petroleum pipeline in the United States was shut down over the weekend because of a cyberattack. The pipeline’s operator, Colonial Pipeline, hasn’t said when it will reopen, raising concerns about the infrastructure that carries nearly half of the fuel supplies for the East Coast.
By 7:30 a.m. Eastern Standard Time, futures of gasoline for June delivery were up 1.7 percent but still at the highest level since late 2018. The instability is contained to prices that traders pay for gasoline, but may affect prices at the pump in the coming weeks.
“Should the pipeline be brought online at the start of the week, the impact on prices should be limited,” Giovanni Staunovo, an analyst at UBS Global Wealth Management, wrote in a note. “However, a prolonged shutdown (5 days or longer) is likely to send gasoline prices higher, which already trade close to a 7-year high.”
Oil prices also rose. Futures on West Texas Intermediate, the U.S. crude benchmark, were up 0.6 percent to $65.29 a barrel, after climbing as much as 1.3 percent.
The increase in the price of gasoline and oil has added to what was already a boom in commodity prices. As economies from the United States to China have shown signs of strength, demand for raw materials to power industrial growth has risen. On Monday, iron ore futures rose as much as 10 percent and copper prices extended their record high.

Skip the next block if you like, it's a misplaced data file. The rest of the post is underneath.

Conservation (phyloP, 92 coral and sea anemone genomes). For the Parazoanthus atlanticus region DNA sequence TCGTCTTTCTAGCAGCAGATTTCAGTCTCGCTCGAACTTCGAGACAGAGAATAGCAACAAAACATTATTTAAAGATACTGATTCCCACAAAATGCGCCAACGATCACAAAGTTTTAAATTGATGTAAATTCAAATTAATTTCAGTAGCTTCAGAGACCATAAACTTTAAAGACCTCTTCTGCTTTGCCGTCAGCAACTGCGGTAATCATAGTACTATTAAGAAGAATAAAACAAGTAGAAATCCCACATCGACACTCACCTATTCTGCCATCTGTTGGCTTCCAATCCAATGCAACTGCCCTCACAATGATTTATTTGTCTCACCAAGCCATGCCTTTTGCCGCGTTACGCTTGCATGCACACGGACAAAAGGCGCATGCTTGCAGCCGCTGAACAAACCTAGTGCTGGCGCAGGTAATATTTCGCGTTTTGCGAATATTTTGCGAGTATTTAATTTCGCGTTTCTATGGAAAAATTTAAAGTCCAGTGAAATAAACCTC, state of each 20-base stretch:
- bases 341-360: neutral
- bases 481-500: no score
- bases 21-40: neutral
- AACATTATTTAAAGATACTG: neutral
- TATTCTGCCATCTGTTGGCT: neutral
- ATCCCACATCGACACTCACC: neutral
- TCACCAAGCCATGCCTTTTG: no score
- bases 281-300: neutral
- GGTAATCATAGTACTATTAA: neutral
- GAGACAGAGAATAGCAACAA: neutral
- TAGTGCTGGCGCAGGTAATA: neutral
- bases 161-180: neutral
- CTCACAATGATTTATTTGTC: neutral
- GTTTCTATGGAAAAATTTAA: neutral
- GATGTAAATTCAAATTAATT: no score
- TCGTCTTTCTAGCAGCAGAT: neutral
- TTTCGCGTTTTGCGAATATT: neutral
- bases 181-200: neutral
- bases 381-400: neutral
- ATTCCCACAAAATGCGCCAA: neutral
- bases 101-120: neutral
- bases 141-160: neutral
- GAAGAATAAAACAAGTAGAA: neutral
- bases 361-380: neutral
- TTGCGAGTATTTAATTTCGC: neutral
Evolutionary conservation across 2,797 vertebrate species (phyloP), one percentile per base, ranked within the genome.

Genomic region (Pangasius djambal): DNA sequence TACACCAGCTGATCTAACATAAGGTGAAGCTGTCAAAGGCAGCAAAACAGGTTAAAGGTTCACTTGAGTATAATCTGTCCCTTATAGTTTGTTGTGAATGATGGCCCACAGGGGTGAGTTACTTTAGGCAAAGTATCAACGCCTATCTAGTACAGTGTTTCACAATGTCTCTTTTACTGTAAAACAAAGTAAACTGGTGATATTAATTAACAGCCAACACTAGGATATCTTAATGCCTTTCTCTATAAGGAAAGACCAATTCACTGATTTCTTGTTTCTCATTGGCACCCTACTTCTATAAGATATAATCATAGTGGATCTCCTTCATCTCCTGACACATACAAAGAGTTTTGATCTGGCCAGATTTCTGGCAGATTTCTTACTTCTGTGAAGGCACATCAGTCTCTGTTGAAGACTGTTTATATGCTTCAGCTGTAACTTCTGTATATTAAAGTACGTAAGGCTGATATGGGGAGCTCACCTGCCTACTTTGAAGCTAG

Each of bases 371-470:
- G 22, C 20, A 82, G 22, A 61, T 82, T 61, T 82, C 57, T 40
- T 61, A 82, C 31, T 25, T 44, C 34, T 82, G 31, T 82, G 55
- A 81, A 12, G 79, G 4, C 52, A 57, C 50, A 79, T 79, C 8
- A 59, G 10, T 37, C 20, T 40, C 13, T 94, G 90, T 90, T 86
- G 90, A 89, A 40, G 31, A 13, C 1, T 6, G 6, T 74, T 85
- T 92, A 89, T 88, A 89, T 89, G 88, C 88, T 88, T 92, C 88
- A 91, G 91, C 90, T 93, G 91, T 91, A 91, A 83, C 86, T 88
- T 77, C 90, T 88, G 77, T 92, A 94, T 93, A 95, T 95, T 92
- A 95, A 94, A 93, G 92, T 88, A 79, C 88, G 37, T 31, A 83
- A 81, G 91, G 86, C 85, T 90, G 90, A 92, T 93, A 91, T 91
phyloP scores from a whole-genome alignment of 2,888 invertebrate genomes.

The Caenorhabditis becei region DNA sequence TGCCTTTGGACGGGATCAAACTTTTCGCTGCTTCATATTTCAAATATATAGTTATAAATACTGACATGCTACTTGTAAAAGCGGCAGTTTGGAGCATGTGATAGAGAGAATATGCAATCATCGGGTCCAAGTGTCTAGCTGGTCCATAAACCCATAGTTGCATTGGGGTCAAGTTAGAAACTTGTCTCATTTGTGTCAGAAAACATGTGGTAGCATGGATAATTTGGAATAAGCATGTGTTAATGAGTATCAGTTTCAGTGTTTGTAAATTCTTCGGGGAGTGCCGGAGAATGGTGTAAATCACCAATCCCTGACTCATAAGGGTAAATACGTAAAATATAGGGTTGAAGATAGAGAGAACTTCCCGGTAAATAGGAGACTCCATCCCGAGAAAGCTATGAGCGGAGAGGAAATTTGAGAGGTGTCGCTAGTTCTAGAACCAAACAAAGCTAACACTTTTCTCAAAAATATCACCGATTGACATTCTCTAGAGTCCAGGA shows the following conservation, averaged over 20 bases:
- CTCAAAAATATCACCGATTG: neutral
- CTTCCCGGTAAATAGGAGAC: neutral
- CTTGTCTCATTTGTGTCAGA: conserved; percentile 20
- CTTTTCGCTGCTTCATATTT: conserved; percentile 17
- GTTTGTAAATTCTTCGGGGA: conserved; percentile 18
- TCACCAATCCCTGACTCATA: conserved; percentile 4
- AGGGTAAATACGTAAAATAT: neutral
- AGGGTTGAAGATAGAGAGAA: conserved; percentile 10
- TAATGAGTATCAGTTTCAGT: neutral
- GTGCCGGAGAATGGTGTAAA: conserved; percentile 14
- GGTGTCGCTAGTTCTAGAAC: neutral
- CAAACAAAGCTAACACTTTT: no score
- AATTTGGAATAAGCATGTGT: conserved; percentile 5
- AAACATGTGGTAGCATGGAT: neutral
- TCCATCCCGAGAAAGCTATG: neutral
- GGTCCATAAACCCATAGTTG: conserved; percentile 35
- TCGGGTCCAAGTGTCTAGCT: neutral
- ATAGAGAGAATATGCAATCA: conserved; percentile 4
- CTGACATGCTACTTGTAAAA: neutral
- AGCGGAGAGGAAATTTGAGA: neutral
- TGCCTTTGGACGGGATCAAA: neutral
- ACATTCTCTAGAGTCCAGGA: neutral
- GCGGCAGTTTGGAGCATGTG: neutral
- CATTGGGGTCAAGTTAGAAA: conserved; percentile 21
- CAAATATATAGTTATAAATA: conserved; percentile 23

A Bloomberg commodities index, which tracks the prices of 23 commodities from gold and oil to wheat and sugar, was at its highest level since mid-2015. Freeport-McMoRan, an American mining company, and United States Steel both rose more than 3 percent in premarket trading.
U.S. stocks were set to open slightly lower on Monday, futures indicated, pulling the S&P 500 back from a record high.
The benchmark stock index had risen on Friday after an unexpectedly weak jobs report tempered expectations about how soon the Federal Reserve would consider withdrawing some monetary stimulus.
The Stoxx Europe 600 was flat while the CAC 40 in France and DAX in Germany both fell 0.2 percent.
British local elections
The British pound rose 0.8 percent against the U.S. dollar and 0.9 percent against the euro after the results of Thursday’s local elections were confirmed. The Scottish National Party, which is pushing for a second independence referendum, fell one seat short of gaining an outright majority in its Parliament. But it will still govern with the support of another pro-independence party.
The pound’s gains on Monday were as much about the weak dollar as the election results, Kit Juckes, a strategist at Société Générale, wrote in a note. “I don’t know anyone who thinks the risk of a second Scottish referendum has gone away.” The pound can rise against the dollar because the U.S. currency “remains under pressure from global economic optimism,” he added.
The pound was at $1.41, the highest since February.